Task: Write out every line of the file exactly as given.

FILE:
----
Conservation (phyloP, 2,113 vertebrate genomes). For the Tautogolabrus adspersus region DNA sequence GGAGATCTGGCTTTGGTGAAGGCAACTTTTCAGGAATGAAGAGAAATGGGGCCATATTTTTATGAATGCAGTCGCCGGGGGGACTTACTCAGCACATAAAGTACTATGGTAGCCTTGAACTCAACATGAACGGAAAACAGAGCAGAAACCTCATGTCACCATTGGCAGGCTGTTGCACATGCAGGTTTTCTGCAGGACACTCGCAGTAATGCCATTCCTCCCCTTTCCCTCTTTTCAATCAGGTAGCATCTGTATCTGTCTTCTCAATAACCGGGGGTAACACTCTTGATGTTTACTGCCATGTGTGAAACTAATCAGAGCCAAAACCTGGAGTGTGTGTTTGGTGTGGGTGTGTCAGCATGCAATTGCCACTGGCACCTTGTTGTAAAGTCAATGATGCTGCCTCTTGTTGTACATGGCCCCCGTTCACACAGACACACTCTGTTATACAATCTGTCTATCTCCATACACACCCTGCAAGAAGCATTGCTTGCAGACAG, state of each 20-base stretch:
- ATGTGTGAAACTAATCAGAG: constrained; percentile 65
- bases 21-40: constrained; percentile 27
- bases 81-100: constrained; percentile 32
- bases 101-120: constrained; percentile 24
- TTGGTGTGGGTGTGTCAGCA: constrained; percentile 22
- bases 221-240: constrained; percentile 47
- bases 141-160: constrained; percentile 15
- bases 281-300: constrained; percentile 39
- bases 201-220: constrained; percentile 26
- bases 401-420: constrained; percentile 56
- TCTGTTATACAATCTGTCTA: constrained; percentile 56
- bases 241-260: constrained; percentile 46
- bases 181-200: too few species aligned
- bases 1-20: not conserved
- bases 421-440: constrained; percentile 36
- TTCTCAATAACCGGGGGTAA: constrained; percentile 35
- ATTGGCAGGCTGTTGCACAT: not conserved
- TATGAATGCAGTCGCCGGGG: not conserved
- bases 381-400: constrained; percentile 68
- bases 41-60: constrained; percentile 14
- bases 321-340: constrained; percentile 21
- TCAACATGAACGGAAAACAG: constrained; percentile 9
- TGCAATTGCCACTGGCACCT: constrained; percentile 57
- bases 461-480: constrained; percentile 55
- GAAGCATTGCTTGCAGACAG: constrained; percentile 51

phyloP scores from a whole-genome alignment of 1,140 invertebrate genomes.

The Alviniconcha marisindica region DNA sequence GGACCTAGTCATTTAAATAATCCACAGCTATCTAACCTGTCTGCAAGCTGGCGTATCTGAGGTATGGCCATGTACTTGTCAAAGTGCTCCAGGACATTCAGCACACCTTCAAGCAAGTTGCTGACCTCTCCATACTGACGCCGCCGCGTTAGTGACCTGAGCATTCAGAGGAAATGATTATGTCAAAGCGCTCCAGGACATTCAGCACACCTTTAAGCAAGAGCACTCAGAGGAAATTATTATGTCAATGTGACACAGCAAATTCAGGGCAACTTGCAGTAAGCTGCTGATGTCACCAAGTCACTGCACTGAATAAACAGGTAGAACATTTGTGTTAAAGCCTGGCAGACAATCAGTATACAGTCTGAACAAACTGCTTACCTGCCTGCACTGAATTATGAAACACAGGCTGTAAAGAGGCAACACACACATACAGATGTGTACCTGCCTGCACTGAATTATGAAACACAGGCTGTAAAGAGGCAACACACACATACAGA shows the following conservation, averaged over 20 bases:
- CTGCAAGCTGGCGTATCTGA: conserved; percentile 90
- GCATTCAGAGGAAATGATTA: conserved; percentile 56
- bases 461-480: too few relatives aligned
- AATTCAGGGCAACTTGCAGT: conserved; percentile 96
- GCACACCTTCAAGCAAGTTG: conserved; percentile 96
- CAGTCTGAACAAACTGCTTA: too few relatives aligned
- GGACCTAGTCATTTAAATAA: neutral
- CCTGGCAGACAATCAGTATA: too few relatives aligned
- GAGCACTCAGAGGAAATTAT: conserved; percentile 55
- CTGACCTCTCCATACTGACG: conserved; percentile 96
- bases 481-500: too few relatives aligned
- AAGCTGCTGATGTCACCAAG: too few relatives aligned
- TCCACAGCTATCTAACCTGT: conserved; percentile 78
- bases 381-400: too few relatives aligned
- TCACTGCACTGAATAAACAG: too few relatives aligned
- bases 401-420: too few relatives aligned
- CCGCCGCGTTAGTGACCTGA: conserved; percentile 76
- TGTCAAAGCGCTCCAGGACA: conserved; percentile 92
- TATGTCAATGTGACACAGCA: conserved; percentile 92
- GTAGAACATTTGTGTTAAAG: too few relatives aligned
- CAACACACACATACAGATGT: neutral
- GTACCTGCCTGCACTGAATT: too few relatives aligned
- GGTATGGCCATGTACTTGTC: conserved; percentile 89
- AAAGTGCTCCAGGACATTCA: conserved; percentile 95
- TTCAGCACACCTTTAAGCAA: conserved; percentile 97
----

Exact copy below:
Conservation (phyloP, 2,113 vertebrate genomes). For the Tautogolabrus adspersus region DNA sequence GGAGATCTGGCTTTGGTGAAGGCAACTTTTCAGGAATGAAGAGAAATGGGGCCATATTTTTATGAATGCAGTCGCCGGGGGGACTTACTCAGCACATAAAGTACTATGGTAGCCTTGAACTCAACATGAACGGAAAACAGAGCAGAAACCTCATGTCACCATTGGCAGGCTGTTGCACATGCAGGTTTTCTGCAGGACACTCGCAGTAATGCCATTCCTCCCCTTTCCCTCTTTTCAATCAGGTAGCATCTGTATCTGTCTTCTCAATAACCGGGGGTAACACTCTTGATGTTTACTGCCATGTGTGAAACTAATCAGAGCCAAAACCTGGAGTGTGTGTTTGGTGTGGGTGTGTCAGCATGCAATTGCCACTGGCACCTTGTTGTAAAGTCAATGATGCTGCCTCTTGTTGTACATGGCCCCCGTTCACACAGACACACTCTGTTATACAATCTGTCTATCTCCATACACACCCTGCAAGAAGCATTGCTTGCAGACAG, state of each 20-base stretch:
- ATGTGTGAAACTAATCAGAG: constrained; percentile 65
- bases 21-40: constrained; percentile 27
- bases 81-100: constrained; percentile 32
- bases 101-120: constrained; percentile 24
- TTGGTGTGGGTGTGTCAGCA: constrained; percentile 22
- bases 221-240: constrained; percentile 47
- bases 141-160: constrained; percentile 15
- bases 281-300: constrained; percentile 39
- bases 201-220: constrained; percentile 26
- bases 401-420: constrained; percentile 56
- TCTGTTATACAATCTGTCTA: constrained; percentile 56
- bases 241-260: constrained; percentile 46
- bases 181-200: too few species aligned
- bases 1-20: not conserved
- bases 421-440: constrained; percentile 36
- TTCTCAATAACCGGGGGTAA: constrained; percentile 35
- ATTGGCAGGCTGTTGCACAT: not conserved
- TATGAATGCAGTCGCCGGGG: not conserved
- bases 381-400: constrained; percentile 68
- bases 41-60: constrained; percentile 14
- bases 321-340: constrained; percentile 21
- TCAACATGAACGGAAAACAG: constrained; percentile 9
- TGCAATTGCCACTGGCACCT: constrained; percentile 57
- bases 461-480: constrained; percentile 55
- GAAGCATTGCTTGCAGACAG: constrained; percentile 51

phyloP scores from a whole-genome alignment of 1,140 invertebrate genomes.

The Alviniconcha marisindica region DNA sequence GGACCTAGTCATTTAAATAATCCACAGCTATCTAACCTGTCTGCAAGCTGGCGTATCTGAGGTATGGCCATGTACTTGTCAAAGTGCTCCAGGACATTCAGCACACCTTCAAGCAAGTTGCTGACCTCTCCATACTGACGCCGCCGCGTTAGTGACCTGAGCATTCAGAGGAAATGATTATGTCAAAGCGCTCCAGGACATTCAGCACACCTTTAAGCAAGAGCACTCAGAGGAAATTATTATGTCAATGTGACACAGCAAATTCAGGGCAACTTGCAGTAAGCTGCTGATGTCACCAAGTCACTGCACTGAATAAACAGGTAGAACATTTGTGTTAAAGCCTGGCAGACAATCAGTATACAGTCTGAACAAACTGCTTACCTGCCTGCACTGAATTATGAAACACAGGCTGTAAAGAGGCAACACACACATACAGATGTGTACCTGCCTGCACTGAATTATGAAACACAGGCTGTAAAGAGGCAACACACACATACAGA shows the following conservation, averaged over 20 bases:
- CTGCAAGCTGGCGTATCTGA: conserved; percentile 90
- GCATTCAGAGGAAATGATTA: conserved; percentile 56
- bases 461-480: too few relatives aligned
- AATTCAGGGCAACTTGCAGT: conserved; percentile 96
- GCACACCTTCAAGCAAGTTG: conserved; percentile 96
- CAGTCTGAACAAACTGCTTA: too few relatives aligned
- GGACCTAGTCATTTAAATAA: neutral
- CCTGGCAGACAATCAGTATA: too few relatives aligned
- GAGCACTCAGAGGAAATTAT: conserved; percentile 55
- CTGACCTCTCCATACTGACG: conserved; percentile 96
- bases 481-500: too few relatives aligned
- AAGCTGCTGATGTCACCAAG: too few relatives aligned
- TCCACAGCTATCTAACCTGT: conserved; percentile 78
- bases 381-400: too few relatives aligned
- TCACTGCACTGAATAAACAG: too few relatives aligned
- bases 401-420: too few relatives aligned
- CCGCCGCGTTAGTGACCTGA: conserved; percentile 76
- TGTCAAAGCGCTCCAGGACA: conserved; percentile 92
- TATGTCAATGTGACACAGCA: conserved; percentile 92
- GTAGAACATTTGTGTTAAAG: too few relatives aligned
- CAACACACACATACAGATGT: neutral
- GTACCTGCCTGCACTGAATT: too few relatives aligned
- GGTATGGCCATGTACTTGTC: conserved; percentile 89
- AAAGTGCTCCAGGACATTCA: conserved; percentile 95
- TTCAGCACACCTTTAAGCAA: conserved; percentile 97